Now, let’s put everything together:

- Parse the Sudoku puzzle from the previous section into a Puzzle object
- Call propagate() whenever you set a value of a cell
- Check if it’s already solved using the solved() function
- Print out the puzzle after reading it

If everything works correctly, your program should be able to solve the example Sudoku puzzle just by using constraint propagation alone.

*Exercise*: Put everything together and see if you can solve the first puzzle. If not, debug.

Now we have enough to solve one easy Sudoku puzzle, but our program won’t solve most puzzles, especially not the difficult ones. To test, here’s one more difficult puzzle:

```
.7...18......7......6..91.....415.78...6.345........1.56..3....78...6.499...5....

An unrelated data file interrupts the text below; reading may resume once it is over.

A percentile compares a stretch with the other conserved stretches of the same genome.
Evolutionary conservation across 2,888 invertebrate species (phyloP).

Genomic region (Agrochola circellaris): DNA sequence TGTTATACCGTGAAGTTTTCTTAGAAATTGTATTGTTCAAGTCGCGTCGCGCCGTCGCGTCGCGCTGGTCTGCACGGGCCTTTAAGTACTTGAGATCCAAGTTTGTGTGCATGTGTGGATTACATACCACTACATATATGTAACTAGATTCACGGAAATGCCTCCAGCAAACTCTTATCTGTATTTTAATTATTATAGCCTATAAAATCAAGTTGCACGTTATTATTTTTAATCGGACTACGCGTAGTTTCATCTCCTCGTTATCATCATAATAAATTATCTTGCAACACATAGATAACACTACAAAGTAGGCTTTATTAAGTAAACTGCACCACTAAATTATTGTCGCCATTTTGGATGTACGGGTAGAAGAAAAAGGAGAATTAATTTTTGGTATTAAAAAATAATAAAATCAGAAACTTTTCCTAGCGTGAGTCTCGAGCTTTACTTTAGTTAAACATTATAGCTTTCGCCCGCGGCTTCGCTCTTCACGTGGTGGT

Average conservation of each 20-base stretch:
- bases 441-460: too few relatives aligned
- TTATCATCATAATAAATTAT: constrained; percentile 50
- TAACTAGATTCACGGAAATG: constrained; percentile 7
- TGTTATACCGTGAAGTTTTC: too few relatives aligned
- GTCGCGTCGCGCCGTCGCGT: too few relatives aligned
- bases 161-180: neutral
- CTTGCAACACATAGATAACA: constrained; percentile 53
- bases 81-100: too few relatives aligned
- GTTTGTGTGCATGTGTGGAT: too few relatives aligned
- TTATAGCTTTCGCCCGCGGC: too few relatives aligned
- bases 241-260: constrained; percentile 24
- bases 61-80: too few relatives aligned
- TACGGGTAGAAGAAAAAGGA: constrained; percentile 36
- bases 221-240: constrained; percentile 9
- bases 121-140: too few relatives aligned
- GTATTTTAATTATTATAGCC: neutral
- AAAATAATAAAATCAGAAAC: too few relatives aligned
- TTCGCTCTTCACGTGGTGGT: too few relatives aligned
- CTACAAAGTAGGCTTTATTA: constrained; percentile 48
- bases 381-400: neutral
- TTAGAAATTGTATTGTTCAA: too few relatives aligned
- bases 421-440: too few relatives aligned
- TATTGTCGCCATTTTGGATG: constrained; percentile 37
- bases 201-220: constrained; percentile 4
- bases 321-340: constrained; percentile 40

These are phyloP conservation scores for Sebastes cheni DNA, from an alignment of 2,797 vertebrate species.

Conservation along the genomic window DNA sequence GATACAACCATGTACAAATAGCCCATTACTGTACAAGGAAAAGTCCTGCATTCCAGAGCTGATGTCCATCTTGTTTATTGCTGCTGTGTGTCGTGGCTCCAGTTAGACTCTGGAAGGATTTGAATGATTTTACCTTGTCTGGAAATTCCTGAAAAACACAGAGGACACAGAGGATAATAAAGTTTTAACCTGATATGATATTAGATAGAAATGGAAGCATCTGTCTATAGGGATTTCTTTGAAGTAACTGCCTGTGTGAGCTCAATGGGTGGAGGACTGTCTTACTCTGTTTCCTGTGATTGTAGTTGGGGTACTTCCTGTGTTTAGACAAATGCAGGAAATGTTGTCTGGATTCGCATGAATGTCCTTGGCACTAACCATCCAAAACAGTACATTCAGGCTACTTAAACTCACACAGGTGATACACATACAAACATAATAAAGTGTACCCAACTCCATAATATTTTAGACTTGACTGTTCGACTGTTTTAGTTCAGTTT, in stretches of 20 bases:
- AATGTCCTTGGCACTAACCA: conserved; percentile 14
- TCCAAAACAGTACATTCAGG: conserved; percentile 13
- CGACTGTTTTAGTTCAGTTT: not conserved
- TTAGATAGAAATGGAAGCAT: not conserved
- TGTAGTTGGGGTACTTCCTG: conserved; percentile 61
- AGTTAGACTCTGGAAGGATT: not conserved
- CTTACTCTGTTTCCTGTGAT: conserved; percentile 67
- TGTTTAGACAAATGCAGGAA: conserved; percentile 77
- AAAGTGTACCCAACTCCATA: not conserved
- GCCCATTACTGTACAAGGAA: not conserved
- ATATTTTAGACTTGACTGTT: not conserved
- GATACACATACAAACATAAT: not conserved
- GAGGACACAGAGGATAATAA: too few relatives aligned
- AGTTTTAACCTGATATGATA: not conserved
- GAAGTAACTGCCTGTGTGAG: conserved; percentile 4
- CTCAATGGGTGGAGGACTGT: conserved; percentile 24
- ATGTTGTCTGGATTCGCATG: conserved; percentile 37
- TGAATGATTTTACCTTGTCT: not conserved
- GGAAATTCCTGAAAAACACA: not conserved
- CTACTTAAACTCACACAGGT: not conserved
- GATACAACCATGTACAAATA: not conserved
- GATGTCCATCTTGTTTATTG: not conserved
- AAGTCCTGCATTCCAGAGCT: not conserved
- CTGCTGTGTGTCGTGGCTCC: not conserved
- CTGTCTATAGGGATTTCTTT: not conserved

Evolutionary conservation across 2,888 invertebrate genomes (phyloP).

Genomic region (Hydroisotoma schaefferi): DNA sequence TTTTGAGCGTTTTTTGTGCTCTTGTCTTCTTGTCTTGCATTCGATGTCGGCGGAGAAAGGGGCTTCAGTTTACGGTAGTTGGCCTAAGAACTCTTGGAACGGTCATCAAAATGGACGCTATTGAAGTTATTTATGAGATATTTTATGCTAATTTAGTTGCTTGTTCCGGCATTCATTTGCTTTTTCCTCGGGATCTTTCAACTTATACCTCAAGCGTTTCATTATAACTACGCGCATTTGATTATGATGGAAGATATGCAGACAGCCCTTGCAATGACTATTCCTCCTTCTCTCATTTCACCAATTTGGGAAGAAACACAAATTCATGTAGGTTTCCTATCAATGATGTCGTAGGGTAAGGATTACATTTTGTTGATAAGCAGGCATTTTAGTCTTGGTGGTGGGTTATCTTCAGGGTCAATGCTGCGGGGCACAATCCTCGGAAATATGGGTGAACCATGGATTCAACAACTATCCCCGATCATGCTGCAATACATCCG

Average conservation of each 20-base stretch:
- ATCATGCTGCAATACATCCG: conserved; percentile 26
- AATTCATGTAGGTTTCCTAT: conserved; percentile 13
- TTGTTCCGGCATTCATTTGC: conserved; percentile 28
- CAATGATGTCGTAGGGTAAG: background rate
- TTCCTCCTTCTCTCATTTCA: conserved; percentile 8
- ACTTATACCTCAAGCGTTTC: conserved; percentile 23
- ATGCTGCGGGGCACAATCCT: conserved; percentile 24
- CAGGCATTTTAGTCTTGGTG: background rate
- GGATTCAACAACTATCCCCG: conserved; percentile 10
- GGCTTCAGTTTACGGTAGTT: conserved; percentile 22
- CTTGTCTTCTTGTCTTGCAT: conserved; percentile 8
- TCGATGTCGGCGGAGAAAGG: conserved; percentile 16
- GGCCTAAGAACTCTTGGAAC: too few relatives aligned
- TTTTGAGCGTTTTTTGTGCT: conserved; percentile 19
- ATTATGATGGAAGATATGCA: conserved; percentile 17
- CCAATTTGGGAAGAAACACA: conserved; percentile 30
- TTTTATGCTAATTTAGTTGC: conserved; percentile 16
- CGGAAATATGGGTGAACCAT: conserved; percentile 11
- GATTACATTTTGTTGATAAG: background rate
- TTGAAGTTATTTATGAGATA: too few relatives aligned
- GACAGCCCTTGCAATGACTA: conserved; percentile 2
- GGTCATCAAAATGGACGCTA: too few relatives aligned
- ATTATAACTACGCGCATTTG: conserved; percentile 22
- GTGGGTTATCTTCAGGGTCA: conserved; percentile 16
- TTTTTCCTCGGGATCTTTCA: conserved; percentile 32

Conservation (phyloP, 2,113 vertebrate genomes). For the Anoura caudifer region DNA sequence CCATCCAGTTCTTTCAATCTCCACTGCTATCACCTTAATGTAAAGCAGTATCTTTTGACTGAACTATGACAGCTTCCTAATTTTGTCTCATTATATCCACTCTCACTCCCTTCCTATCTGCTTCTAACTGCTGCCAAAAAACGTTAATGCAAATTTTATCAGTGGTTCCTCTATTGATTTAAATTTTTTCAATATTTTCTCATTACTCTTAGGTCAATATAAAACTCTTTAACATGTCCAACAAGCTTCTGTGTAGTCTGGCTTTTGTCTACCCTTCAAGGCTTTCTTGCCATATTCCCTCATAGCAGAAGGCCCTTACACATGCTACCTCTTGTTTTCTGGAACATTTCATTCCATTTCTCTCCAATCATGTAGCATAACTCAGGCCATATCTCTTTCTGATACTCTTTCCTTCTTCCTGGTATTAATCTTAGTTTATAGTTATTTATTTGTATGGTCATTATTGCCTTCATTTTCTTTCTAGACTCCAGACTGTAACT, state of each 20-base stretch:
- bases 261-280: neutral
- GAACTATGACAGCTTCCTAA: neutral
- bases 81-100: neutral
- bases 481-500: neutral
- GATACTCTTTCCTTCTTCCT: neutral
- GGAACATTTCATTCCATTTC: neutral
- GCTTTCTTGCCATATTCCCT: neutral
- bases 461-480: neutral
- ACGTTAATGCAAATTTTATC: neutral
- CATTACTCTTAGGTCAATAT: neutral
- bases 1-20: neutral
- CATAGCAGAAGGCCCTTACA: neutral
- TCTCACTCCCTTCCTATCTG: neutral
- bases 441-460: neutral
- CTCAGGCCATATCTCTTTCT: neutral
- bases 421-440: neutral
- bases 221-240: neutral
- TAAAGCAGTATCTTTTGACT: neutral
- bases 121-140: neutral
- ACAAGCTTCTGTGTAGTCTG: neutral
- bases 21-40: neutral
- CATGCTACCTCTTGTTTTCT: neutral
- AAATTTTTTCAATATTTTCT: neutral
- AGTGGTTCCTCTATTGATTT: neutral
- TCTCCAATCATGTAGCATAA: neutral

```

## 3.4.4.1. Searching¶

The next puzzle to solve is searching. Recall that we wanted to propagate constraints where possible but at some point we won’t be able to progress any further and have to guess (search). How searching should work in principle is this:

- We pick one cell where we make a guess (namely the one with the least possible options to minimise the number of searches)
- We make a copy of the current puzzle and make a guess on this copy (by calling the “set” member function of the cell object)
- We propagate this guess
- If propagation shows we’ve solved the puzzle, we’re done
- If propagation shows we haven’t solved the puzzle but can’t progress any further, we repeat this (search recursively again on this board)